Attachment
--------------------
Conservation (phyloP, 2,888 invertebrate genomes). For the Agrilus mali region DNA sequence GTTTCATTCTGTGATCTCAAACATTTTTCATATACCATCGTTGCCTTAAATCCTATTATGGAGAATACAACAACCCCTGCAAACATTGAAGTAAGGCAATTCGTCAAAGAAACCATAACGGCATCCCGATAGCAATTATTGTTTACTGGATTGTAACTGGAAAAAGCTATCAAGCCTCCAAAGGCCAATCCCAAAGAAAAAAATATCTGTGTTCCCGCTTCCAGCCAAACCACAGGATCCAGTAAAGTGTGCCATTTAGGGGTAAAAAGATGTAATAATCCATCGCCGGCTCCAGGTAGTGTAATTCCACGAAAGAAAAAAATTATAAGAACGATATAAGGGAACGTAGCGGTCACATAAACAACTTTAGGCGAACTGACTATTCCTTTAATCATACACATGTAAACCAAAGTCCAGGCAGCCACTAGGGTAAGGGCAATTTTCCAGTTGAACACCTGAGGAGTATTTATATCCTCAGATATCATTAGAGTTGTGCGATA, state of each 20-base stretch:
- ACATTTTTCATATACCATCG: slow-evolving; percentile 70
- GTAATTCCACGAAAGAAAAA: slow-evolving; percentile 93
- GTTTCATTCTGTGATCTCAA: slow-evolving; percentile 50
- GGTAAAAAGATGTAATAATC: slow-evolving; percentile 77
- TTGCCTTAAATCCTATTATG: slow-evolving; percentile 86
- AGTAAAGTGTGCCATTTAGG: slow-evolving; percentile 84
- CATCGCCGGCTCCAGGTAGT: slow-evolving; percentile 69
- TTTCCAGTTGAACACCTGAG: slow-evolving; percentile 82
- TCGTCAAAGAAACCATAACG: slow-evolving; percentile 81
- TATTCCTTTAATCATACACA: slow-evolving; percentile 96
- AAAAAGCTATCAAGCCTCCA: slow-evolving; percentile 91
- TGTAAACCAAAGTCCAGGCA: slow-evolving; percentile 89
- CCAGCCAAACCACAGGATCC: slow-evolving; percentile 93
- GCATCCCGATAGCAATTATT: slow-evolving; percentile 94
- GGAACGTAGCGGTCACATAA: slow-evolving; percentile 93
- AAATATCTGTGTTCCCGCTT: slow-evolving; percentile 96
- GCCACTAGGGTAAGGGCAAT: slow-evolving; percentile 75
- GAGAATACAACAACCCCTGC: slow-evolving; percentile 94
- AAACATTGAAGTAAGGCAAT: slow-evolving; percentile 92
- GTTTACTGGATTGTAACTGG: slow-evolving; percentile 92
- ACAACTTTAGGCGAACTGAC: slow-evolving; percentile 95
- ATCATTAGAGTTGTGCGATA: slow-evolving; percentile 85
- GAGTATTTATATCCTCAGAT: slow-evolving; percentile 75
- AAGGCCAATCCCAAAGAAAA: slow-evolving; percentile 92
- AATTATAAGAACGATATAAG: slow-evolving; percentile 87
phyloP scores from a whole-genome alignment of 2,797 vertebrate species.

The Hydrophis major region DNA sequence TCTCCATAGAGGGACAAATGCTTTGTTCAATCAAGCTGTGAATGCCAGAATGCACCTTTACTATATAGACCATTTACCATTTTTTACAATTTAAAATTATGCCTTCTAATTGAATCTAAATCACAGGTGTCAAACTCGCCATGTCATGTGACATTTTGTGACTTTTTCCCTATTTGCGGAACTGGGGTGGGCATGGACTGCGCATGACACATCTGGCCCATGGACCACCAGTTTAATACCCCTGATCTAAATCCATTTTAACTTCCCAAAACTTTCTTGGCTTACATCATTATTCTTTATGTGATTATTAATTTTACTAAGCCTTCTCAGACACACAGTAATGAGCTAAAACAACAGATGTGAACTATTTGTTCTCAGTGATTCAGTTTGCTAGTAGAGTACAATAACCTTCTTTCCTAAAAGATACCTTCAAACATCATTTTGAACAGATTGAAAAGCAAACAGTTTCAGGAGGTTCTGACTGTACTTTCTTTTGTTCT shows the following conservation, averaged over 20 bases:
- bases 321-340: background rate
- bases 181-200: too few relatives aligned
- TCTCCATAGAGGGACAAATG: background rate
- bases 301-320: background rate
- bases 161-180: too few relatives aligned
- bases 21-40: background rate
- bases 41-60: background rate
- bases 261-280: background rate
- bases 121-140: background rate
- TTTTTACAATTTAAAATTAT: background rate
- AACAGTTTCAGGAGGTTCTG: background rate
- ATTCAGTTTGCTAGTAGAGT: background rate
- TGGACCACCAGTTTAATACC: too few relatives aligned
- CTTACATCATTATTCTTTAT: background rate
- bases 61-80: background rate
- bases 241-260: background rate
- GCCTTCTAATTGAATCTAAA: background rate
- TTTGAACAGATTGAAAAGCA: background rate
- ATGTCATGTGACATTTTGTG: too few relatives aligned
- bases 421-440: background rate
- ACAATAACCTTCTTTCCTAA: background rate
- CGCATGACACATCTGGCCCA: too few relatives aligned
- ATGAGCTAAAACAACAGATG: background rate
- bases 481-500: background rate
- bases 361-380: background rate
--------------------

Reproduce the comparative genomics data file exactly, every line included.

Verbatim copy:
Conservation (phyloP, 2,888 invertebrate genomes). For the Agrilus mali region DNA sequence GTTTCATTCTGTGATCTCAAACATTTTTCATATACCATCGTTGCCTTAAATCCTATTATGGAGAATACAACAACCCCTGCAAACATTGAAGTAAGGCAATTCGTCAAAGAAACCATAACGGCATCCCGATAGCAATTATTGTTTACTGGATTGTAACTGGAAAAAGCTATCAAGCCTCCAAAGGCCAATCCCAAAGAAAAAAATATCTGTGTTCCCGCTTCCAGCCAAACCACAGGATCCAGTAAAGTGTGCCATTTAGGGGTAAAAAGATGTAATAATCCATCGCCGGCTCCAGGTAGTGTAATTCCACGAAAGAAAAAAATTATAAGAACGATATAAGGGAACGTAGCGGTCACATAAACAACTTTAGGCGAACTGACTATTCCTTTAATCATACACATGTAAACCAAAGTCCAGGCAGCCACTAGGGTAAGGGCAATTTTCCAGTTGAACACCTGAGGAGTATTTATATCCTCAGATATCATTAGAGTTGTGCGATA, state of each 20-base stretch:
- ACATTTTTCATATACCATCG: slow-evolving; percentile 70
- GTAATTCCACGAAAGAAAAA: slow-evolving; percentile 93
- GTTTCATTCTGTGATCTCAA: slow-evolving; percentile 50
- GGTAAAAAGATGTAATAATC: slow-evolving; percentile 77
- TTGCCTTAAATCCTATTATG: slow-evolving; percentile 86
- AGTAAAGTGTGCCATTTAGG: slow-evolving; percentile 84
- CATCGCCGGCTCCAGGTAGT: slow-evolving; percentile 69
- TTTCCAGTTGAACACCTGAG: slow-evolving; percentile 82
- TCGTCAAAGAAACCATAACG: slow-evolving; percentile 81
- TATTCCTTTAATCATACACA: slow-evolving; percentile 96
- AAAAAGCTATCAAGCCTCCA: slow-evolving; percentile 91
- TGTAAACCAAAGTCCAGGCA: slow-evolving; percentile 89
- CCAGCCAAACCACAGGATCC: slow-evolving; percentile 93
- GCATCCCGATAGCAATTATT: slow-evolving; percentile 94
- GGAACGTAGCGGTCACATAA: slow-evolving; percentile 93
- AAATATCTGTGTTCCCGCTT: slow-evolving; percentile 96
- GCCACTAGGGTAAGGGCAAT: slow-evolving; percentile 75
- GAGAATACAACAACCCCTGC: slow-evolving; percentile 94
- AAACATTGAAGTAAGGCAAT: slow-evolving; percentile 92
- GTTTACTGGATTGTAACTGG: slow-evolving; percentile 92
- ACAACTTTAGGCGAACTGAC: slow-evolving; percentile 95
- ATCATTAGAGTTGTGCGATA: slow-evolving; percentile 85
- GAGTATTTATATCCTCAGAT: slow-evolving; percentile 75
- AAGGCCAATCCCAAAGAAAA: slow-evolving; percentile 92
- AATTATAAGAACGATATAAG: slow-evolving; percentile 87
phyloP scores from a whole-genome alignment of 2,797 vertebrate species.

The Hydrophis major region DNA sequence TCTCCATAGAGGGACAAATGCTTTGTTCAATCAAGCTGTGAATGCCAGAATGCACCTTTACTATATAGACCATTTACCATTTTTTACAATTTAAAATTATGCCTTCTAATTGAATCTAAATCACAGGTGTCAAACTCGCCATGTCATGTGACATTTTGTGACTTTTTCCCTATTTGCGGAACTGGGGTGGGCATGGACTGCGCATGACACATCTGGCCCATGGACCACCAGTTTAATACCCCTGATCTAAATCCATTTTAACTTCCCAAAACTTTCTTGGCTTACATCATTATTCTTTATGTGATTATTAATTTTACTAAGCCTTCTCAGACACACAGTAATGAGCTAAAACAACAGATGTGAACTATTTGTTCTCAGTGATTCAGTTTGCTAGTAGAGTACAATAACCTTCTTTCCTAAAAGATACCTTCAAACATCATTTTGAACAGATTGAAAAGCAAACAGTTTCAGGAGGTTCTGACTGTACTTTCTTTTGTTCT shows the following conservation, averaged over 20 bases:
- bases 321-340: background rate
- bases 181-200: too few relatives aligned
- TCTCCATAGAGGGACAAATG: background rate
- bases 301-320: background rate
- bases 161-180: too few relatives aligned
- bases 21-40: background rate
- bases 41-60: background rate
- bases 261-280: background rate
- bases 121-140: background rate
- TTTTTACAATTTAAAATTAT: background rate
- AACAGTTTCAGGAGGTTCTG: background rate
- ATTCAGTTTGCTAGTAGAGT: background rate
- TGGACCACCAGTTTAATACC: too few relatives aligned
- CTTACATCATTATTCTTTAT: background rate
- bases 61-80: background rate
- bases 241-260: background rate
- GCCTTCTAATTGAATCTAAA: background rate
- TTTGAACAGATTGAAAAGCA: background rate
- ATGTCATGTGACATTTTGTG: too few relatives aligned
- bases 421-440: background rate
- ACAATAACCTTCTTTCCTAA: background rate
- CGCATGACACATCTGGCCCA: too few relatives aligned
- ATGAGCTAAAACAACAGATG: background rate
- bases 481-500: background rate
- bases 361-380: background rate